Should all patients with cancer receive mental health counseling?
Counseling provides benefits for most patients with advanced cancers.
There is a whole skill set around managing a cancer diagnosis that most people are not born with. Counseling can relieve distress, identify better coping mechanisms, provide support and ultimately address the particular issue faced by patients living with advanced cancers. Communicating with family members, spouses and children can produce anxiety in and of itself, and sitting down with a neutral third party can help patients work through some of the stress they feel about addressing issues of their treatment, prognosis and goals with their loved ones.
In cancer care, there are many options for patients who are struggling with distress, depression or anxiety after their diagnosis. Traditional psychotherapy can be used to work through feelings about loss and grieving, and to reduce the fear that often accompanies a dire medical situation. Counseling with a social worker can provide a safe space to address issues that feel a little too frightening for home. A major concern for providers caring for patients with a history of mental illness is reducing the risk for recurrent mental health episodes. High-risk patients and patients with depressive histories can be referred to psychiatry, and particularly to psychiatrists with experience caring for patients with cancer. There are even situations where a primary care provider can intervene.
Emotions are tremendously varied among patients with advanced cancers. Usually, the initial reaction is one of being overwhelmed, which can translate to high levels of emotional distress. This may subside, but it is a pattern that can repeat itself throughout care — and a pattern that can be addressed by mental health providers. New symptom developments or upcoming procedures can increase distress, so it is important that patients’ psychological well-being is considered throughout treatment.
Mental health care for patients with cancer is not a one-size-fits-all proposition. Social workers can help assess the best course of action for a given patient. All patients should be made aware of their options and guided toward the mental health treatment that will best suit them.
Gregory D. Garber, MSW, LCSW, is director of oncology support services at Sidney Kimmel Cancer Center at Thomas Jefferson University. He can be reached at email@example.com. Disclosure: Garber reports no relevant financial disclosures.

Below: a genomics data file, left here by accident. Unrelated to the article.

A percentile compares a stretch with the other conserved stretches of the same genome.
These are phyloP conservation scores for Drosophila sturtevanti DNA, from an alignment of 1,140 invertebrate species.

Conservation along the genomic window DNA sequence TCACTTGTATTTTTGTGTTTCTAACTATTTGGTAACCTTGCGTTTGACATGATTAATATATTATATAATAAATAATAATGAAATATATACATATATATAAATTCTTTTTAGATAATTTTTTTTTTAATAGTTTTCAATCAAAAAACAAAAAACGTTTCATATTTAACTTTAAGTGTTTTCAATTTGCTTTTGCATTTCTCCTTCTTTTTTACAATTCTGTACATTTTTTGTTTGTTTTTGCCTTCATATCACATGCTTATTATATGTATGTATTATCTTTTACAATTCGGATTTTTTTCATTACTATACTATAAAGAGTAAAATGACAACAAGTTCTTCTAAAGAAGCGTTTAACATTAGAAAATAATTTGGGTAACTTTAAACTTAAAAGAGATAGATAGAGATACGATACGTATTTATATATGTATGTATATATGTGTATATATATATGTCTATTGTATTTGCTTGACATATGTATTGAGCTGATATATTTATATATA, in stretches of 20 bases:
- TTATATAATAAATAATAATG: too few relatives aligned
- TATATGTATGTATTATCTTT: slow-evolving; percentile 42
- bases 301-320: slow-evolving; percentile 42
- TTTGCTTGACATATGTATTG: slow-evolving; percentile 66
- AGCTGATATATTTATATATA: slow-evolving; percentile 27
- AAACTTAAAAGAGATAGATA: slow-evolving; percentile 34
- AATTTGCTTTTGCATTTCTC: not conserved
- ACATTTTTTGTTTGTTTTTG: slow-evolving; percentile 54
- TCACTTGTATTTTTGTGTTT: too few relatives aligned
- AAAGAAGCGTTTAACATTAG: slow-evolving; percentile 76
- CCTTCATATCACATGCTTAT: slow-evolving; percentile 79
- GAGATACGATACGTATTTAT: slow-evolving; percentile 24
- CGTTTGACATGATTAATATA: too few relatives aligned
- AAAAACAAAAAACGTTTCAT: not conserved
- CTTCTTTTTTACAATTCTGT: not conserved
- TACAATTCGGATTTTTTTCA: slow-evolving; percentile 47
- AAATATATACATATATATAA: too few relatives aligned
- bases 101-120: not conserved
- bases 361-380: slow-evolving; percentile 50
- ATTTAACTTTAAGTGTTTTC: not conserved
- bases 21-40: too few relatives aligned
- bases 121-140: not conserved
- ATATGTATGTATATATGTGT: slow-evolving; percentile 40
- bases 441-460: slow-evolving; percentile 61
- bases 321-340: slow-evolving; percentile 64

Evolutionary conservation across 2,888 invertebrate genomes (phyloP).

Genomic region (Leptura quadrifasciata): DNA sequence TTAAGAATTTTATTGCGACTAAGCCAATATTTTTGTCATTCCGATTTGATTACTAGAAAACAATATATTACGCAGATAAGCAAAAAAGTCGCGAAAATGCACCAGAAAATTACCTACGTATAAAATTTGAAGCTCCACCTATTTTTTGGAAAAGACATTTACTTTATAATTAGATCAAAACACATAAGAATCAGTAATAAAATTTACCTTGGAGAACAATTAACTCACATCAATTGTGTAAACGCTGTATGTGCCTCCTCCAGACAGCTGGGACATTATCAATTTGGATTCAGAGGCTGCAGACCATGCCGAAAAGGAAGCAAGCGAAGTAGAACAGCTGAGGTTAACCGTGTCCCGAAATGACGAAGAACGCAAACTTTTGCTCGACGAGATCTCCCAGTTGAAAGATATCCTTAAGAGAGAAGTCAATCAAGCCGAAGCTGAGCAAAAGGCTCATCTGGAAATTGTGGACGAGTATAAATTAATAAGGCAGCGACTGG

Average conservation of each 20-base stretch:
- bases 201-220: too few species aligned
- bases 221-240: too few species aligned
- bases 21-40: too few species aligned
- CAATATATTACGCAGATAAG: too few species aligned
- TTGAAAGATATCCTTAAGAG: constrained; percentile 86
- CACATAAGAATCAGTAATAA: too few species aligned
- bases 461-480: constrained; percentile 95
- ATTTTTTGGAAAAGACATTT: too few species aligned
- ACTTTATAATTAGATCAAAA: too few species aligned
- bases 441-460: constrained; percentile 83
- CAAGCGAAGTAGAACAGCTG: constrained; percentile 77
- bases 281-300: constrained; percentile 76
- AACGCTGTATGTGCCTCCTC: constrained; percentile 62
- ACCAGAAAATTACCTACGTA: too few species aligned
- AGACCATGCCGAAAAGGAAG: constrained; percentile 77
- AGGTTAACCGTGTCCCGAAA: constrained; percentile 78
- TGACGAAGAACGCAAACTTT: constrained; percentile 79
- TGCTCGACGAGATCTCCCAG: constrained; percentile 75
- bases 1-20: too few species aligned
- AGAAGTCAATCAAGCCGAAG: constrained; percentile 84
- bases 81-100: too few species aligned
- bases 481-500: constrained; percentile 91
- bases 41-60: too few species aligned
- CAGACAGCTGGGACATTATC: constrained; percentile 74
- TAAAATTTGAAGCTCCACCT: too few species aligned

Not all patients will benefit from mental health counseling.
Patients who receive a diagnosis of advanced or metastatic cancer commonly experience dismay, devastation and sadness. Depending on the prior physical health of the patient, the diagnosis may or may not come as a surprise. Someone experiencing a lot of symptoms leading up to the diagnosis may have a building suspicion they might have cancer, whereas for others, it really does come as a surprise. This can often lead to increased risks for anxiety, depression and, in some cases, posttraumatic stress.
On the opposite end of the spectrum, you might encounter patients who are at peace with their diagnosis. They might feel that they’ve lived a long life, or that their disease is God’s will, and the perspective they bring is quite different from a patient who struggles to accept his or her prognosis. As such, I caution providers not to assume the reaction a patient will have. Everything should be grounded in the patient’s experience and their reaction. I learned early in my career that each patient should be treated individually, and it is our responsibility to meet them where they are.
There are certainly benefits to offering mental health counseling to patients with advanced cancer. Data have shown that this patient population is more likely to be distressed, depressed or anxious, and they are more likely to carry a greater symptom burden. Dealing with all of these factors may increase the need for counseling. I certainly think that all patients should be offered counseling, but like any medical treatment, some patients are not going to be receptive. Just as a National Comprehensive Cancer Network guideline might indicate radiation therapy for a certain disease, not all patients will elect that therapy; it is the same situation with mental health care. We should provide our patients with all of the information needed to access counseling, but it should not be forced on them if it goes against their wishes.
I am a big proponent of distress screening, but I think that we also need to move away from the belief that all distress is psychological distress. Often patients may feel distress due to physical symptoms, and palliating those symptoms may do the greatest good for them.
There are many reasons why a patient might elect not to receive counseling. Many patients with advanced cancers receive aggressive treatment, and the treatment burden may already weigh heavily on other aspects of their lives. Adding one more appointment for those patients may feel overwhelming. Other patients who have made peace with their diagnosis may feel that they do not need any further counseling, and we should respect that choice.
I believe that all people can benefit from counseling; that doesn’t mean that all people need or want counseling. The same is true of patients with cancer.
Teresa Deshields, PhD, is associate professor of clinical medicine at Washington University School of Medicine and manager of the counseling service at Alvin J. Siteman Cancer Center. She can be reached at firstname.lastname@example.org. Disclosure: Deshields reports speakers bureau positions with Genentech and Lilly.